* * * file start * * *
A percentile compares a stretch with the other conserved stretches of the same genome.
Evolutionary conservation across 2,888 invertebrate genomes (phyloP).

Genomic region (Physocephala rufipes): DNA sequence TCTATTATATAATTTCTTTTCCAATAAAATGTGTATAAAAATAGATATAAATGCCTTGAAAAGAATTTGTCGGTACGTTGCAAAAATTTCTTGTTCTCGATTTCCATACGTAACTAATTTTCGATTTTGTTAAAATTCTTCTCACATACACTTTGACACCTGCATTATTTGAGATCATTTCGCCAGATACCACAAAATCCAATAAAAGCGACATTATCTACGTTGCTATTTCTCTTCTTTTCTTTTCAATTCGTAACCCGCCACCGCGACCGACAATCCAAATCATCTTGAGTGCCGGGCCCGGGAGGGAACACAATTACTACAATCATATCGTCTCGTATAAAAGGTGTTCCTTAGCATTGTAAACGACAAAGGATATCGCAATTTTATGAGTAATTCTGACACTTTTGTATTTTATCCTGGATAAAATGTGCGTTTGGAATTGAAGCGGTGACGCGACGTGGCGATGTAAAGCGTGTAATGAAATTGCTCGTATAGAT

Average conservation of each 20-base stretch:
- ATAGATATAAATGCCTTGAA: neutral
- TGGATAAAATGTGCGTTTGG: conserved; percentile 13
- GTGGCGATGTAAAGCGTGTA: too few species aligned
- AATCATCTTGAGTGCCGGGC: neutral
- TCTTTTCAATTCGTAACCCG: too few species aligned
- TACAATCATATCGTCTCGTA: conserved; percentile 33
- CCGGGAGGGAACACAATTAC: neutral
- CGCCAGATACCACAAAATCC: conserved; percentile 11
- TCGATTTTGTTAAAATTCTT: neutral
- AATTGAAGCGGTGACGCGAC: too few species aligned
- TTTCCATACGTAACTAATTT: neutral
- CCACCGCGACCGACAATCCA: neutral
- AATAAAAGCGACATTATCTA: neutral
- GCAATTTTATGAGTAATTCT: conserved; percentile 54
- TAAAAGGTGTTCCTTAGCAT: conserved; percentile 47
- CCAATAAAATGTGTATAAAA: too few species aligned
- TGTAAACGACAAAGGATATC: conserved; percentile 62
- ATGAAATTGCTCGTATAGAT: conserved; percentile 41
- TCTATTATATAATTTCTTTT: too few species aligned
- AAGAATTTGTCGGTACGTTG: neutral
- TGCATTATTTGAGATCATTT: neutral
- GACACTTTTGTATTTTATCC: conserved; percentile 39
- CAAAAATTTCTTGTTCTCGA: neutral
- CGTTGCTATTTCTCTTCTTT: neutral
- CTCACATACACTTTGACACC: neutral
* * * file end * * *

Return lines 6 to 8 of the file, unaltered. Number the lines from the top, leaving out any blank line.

- TGGATAAAATGTGCGTTTGG: conserved; percentile 13
- GTGGCGATGTAAAGCGTGTA: too few species aligned
- AATCATCTTGAGTGCCGGGC: neutral